I continue to find Sprint's poor position to be kind of depressing given the natural advantages that Sprint should have.  When AT&T deploys more spectrum, for example, they have to send a crew out to touch a site, whether to add a radio or an antenna or both.  They're in the midst of rolling out Band 14 which, of course, requires new equipment at the sites, even sites that already have four bands of LTE, many of which appear to have been installed with separate tower touches.  With Sprint's Band 41 holdings, as long as Band 41 equipment is in place, adding spectrum should be as simple as changing software settings.  As long as the backhaul is fiber, that should be relatively straight-forward to increase as well.  Even on PCS, because of the Network Vision upgrades, refarming spectrum should be very cheap and not require much if any additional equipment.  For Sprint, adding bandwidth should be significantly less expensive than it is for other carriers, and yet despite that advantage, it is in the position of weakness.

I hope that someone writes a book about how Sprint got to this position one day; one of those well-researched and heavily-sourced ones.  It would be a fascinating read.

- Trip

I agree with you. It would be a fascinating read.

We kept hearing for years about how Network Vision was going to make things easier, that Sprint's trove of 2.5 GHz was its unique competitive advantage and that Carrier Aggregation was essentially a software update after the new equipment was installed. (We're now hearing the same thing for Massive MIMO and 5G: that everything is just an equipment install/swap and software update away.)

However... the equipment wasn't actually installed at an appreciable pace because there wasn't enough capex. According to Dr. Saw's blog post, as of a year ago, 2.5 GHz was deployed on only approximately 50% of Sprint's sites. Now it's on roughly 70% of its sites, and they say they're going to have it on a "majority" of Sprint's sites by the end of Fiscal 2018, which is 3/31/2019. I guess we'll see what "majority" ultimately winds up being.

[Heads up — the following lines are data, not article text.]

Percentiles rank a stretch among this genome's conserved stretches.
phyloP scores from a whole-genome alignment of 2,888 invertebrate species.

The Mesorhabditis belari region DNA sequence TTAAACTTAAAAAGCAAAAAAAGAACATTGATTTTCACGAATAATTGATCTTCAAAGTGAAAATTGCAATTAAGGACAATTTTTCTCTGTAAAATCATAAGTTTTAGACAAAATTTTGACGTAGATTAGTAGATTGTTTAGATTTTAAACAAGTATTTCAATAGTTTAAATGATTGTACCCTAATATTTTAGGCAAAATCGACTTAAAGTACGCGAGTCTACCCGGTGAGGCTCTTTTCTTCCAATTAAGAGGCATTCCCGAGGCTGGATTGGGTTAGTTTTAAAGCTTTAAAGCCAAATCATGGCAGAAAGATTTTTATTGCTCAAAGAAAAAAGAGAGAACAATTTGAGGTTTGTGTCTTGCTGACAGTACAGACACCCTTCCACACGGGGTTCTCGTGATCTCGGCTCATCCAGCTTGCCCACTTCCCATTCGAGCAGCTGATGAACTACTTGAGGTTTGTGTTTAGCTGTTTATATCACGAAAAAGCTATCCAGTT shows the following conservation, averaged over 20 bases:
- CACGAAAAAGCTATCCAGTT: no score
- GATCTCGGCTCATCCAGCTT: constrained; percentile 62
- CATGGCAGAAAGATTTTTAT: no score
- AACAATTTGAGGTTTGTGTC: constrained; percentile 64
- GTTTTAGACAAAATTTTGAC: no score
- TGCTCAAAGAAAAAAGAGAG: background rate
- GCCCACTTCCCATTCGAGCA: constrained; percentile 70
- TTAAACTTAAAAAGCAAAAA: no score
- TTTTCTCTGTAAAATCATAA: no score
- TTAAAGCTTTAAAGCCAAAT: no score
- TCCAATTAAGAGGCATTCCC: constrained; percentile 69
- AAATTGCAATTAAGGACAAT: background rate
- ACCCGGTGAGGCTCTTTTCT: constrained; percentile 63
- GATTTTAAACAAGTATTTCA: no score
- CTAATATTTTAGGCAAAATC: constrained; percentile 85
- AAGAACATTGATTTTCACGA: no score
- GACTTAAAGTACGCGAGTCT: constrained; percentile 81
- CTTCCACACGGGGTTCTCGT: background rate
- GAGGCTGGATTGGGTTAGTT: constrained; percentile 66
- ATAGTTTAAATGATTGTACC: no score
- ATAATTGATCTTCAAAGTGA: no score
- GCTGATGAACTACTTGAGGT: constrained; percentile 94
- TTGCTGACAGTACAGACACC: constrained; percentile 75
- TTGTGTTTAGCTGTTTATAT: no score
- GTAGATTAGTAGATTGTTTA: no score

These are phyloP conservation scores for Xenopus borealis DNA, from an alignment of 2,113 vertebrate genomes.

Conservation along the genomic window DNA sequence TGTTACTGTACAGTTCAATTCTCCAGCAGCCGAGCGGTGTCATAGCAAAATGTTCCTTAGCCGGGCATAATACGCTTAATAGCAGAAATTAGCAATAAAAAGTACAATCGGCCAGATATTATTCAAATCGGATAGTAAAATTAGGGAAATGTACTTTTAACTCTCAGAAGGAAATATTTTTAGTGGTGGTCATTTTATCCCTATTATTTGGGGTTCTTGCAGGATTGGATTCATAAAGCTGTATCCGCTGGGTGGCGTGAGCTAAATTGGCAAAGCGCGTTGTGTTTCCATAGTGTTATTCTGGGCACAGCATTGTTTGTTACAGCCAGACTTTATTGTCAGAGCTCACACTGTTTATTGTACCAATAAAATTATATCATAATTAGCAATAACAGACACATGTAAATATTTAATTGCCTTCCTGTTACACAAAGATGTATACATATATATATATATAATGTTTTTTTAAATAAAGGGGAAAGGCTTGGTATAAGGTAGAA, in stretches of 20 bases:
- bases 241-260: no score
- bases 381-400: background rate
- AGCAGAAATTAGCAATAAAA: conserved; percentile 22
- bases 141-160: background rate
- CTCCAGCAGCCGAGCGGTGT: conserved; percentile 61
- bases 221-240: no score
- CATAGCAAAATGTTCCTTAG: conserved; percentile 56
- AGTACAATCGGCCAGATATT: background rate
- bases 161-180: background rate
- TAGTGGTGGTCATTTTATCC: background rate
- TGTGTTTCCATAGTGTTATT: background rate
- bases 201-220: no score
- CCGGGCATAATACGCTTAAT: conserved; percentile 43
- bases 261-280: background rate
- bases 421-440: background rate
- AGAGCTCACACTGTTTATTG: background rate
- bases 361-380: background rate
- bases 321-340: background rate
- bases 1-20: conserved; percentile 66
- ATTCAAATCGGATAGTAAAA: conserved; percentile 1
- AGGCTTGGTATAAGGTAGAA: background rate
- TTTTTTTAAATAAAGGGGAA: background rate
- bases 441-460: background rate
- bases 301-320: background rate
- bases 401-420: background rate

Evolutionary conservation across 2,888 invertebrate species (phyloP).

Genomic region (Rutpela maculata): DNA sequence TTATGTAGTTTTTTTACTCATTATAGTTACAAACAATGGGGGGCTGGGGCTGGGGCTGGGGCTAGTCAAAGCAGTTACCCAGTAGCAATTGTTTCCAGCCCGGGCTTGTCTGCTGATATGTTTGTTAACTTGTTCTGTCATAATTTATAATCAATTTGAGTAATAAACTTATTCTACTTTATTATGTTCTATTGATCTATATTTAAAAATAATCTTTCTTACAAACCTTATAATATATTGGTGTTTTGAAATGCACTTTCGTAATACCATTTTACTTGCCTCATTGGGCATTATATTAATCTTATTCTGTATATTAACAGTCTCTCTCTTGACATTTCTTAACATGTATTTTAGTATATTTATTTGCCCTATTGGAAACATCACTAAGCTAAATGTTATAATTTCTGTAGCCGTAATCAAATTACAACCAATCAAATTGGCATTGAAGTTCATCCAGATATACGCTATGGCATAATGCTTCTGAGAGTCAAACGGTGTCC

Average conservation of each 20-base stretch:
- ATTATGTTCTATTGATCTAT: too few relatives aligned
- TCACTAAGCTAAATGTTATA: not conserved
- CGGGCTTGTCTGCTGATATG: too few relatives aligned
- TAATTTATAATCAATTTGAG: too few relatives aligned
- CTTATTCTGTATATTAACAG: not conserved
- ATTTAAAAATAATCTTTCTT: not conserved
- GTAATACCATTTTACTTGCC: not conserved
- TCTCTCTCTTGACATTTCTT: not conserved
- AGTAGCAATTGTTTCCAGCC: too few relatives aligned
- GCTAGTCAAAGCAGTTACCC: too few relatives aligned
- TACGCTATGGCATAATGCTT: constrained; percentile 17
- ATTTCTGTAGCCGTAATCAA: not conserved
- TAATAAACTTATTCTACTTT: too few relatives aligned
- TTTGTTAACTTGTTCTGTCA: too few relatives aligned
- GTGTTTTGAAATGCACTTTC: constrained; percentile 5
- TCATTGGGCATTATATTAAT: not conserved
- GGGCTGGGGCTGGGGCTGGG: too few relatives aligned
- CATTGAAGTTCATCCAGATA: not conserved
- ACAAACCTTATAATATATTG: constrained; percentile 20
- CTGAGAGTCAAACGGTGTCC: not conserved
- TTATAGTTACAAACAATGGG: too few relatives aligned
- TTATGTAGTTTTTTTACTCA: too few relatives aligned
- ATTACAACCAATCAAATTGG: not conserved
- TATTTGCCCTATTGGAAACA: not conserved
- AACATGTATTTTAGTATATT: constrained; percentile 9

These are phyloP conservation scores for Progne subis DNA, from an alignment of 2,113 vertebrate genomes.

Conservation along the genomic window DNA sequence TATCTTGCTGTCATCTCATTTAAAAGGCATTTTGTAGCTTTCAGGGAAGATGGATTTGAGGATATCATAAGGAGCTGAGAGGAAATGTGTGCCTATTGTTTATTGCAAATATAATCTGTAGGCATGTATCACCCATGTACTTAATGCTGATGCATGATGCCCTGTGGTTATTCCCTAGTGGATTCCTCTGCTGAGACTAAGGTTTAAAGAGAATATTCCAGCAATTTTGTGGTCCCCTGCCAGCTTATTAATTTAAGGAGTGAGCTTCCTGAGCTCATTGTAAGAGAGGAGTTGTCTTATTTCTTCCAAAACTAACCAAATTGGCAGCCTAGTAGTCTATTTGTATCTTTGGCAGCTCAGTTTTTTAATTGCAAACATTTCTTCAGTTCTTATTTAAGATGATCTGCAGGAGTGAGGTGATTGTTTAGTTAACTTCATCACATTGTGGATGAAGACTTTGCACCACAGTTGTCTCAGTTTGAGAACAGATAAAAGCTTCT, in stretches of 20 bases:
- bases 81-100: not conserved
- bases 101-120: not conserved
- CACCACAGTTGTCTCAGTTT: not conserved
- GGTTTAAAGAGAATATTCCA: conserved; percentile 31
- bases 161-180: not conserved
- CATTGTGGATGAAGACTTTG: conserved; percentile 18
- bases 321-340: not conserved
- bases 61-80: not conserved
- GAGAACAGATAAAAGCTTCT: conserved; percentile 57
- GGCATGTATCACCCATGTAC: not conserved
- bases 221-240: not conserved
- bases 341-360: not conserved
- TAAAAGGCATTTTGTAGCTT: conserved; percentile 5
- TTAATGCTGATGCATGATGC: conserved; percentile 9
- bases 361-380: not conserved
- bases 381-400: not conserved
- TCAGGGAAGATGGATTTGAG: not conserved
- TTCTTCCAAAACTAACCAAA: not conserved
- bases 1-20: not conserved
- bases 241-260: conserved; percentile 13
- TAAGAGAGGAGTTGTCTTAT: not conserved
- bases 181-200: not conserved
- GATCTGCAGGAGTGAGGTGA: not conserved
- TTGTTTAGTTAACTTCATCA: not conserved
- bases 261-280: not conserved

Marcelo's public messaging masked what was really going on. Things were made to look bigger than they were.

The true gravity of Sprint's precarious position was finally revealed in Sprint's FCC filings, especially this one from September which I mentioned earlier: https://ecfsapi.fcc.gov/file/1092573429427/Sprint Ex Parte - FULL Dow Draper Presentation - 9.21.2018 - REDACTED.pdf

You can't compete on cost cutting alone... and we're nearing the end of that by now.

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1 hour ago, RedSpark said:

Indeed it should.

Nobody anticipated the interference issues ahead of time?

I had to work on the issue first hand back in 2009/2010 when I was on the communications board for my county.  Back then our county operated a Motorola SmartNet Type 2 800 system that was experiencing this Nextel interference issue after Sprint purchased Nextel.  I suspected that Nextel knew about this becoming problem later down the road due to the fact that Nextel had went all around buying up 800 licenses for their iDEN network.  

Sprint not only had to pay for the re banding of our system but had to purchase our county entirely new radios both portable and mobile units due to the fact that the current configuration on the radio system which was built in 1997 wouldn't take the re-banded frequencies.